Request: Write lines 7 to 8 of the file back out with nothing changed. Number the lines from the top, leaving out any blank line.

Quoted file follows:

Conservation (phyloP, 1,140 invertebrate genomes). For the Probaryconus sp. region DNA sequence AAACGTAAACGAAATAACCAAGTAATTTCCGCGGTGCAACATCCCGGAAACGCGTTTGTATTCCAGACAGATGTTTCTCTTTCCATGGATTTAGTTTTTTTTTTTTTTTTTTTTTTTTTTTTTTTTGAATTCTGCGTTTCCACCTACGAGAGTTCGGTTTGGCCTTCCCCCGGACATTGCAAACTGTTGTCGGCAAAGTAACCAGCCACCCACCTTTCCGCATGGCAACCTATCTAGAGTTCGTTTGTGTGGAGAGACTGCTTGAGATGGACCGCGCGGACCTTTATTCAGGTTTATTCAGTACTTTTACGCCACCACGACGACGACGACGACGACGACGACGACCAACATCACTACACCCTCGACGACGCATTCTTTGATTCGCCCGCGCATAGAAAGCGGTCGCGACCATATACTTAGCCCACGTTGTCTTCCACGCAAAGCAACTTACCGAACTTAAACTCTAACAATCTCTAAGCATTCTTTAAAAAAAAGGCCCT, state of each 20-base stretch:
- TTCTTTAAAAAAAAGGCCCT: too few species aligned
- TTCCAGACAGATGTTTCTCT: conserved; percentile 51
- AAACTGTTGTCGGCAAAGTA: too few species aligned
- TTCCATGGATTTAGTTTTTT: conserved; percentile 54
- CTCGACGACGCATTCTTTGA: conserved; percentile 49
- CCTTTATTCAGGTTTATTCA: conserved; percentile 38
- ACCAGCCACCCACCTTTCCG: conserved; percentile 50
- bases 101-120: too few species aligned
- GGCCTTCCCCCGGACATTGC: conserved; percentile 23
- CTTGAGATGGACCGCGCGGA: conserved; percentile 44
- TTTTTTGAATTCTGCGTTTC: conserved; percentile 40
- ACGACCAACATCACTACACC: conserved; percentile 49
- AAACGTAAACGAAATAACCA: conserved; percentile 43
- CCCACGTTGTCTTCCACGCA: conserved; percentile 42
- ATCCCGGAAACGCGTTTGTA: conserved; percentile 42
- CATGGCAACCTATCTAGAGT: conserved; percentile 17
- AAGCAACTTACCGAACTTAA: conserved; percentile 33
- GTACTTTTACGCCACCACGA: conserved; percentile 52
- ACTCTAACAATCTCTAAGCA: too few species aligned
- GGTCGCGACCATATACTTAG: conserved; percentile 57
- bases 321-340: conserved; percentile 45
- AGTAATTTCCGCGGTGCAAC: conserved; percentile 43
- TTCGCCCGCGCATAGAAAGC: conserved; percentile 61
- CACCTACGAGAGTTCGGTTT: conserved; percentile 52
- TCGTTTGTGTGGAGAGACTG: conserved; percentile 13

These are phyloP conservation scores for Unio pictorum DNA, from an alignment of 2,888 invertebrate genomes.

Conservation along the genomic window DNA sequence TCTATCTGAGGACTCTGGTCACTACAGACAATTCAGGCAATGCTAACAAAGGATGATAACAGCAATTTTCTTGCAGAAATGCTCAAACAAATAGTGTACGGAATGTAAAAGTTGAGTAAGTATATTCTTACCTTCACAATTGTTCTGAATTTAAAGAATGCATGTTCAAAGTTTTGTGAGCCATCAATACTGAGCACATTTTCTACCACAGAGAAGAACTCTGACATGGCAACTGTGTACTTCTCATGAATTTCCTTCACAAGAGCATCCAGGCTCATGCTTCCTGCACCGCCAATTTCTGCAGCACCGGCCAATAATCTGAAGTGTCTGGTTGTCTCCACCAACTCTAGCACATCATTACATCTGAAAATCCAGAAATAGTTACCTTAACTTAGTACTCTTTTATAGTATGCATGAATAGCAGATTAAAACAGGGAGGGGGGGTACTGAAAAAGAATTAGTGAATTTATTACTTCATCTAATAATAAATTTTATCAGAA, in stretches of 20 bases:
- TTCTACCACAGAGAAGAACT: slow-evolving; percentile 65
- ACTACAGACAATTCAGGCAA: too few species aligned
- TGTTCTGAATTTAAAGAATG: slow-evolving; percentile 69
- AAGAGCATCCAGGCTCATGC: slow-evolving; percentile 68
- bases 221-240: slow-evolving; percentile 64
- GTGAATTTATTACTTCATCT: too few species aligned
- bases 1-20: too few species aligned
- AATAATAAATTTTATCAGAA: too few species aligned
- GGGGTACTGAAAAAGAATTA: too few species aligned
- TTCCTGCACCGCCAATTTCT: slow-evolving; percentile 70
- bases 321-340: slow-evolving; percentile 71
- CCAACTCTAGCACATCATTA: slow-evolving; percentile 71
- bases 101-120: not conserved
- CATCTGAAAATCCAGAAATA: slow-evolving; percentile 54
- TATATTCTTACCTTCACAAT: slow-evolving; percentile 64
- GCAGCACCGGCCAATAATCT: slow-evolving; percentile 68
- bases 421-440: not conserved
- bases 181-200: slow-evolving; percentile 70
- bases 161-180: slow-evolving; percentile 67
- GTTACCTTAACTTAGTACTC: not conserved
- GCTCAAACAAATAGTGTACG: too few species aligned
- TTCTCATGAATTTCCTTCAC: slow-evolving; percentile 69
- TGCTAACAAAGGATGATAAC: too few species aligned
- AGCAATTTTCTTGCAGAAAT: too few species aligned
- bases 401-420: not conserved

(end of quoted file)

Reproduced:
- CCTTTATTCAGGTTTATTCA: conserved; percentile 38
- ACCAGCCACCCACCTTTCCG: conserved; percentile 50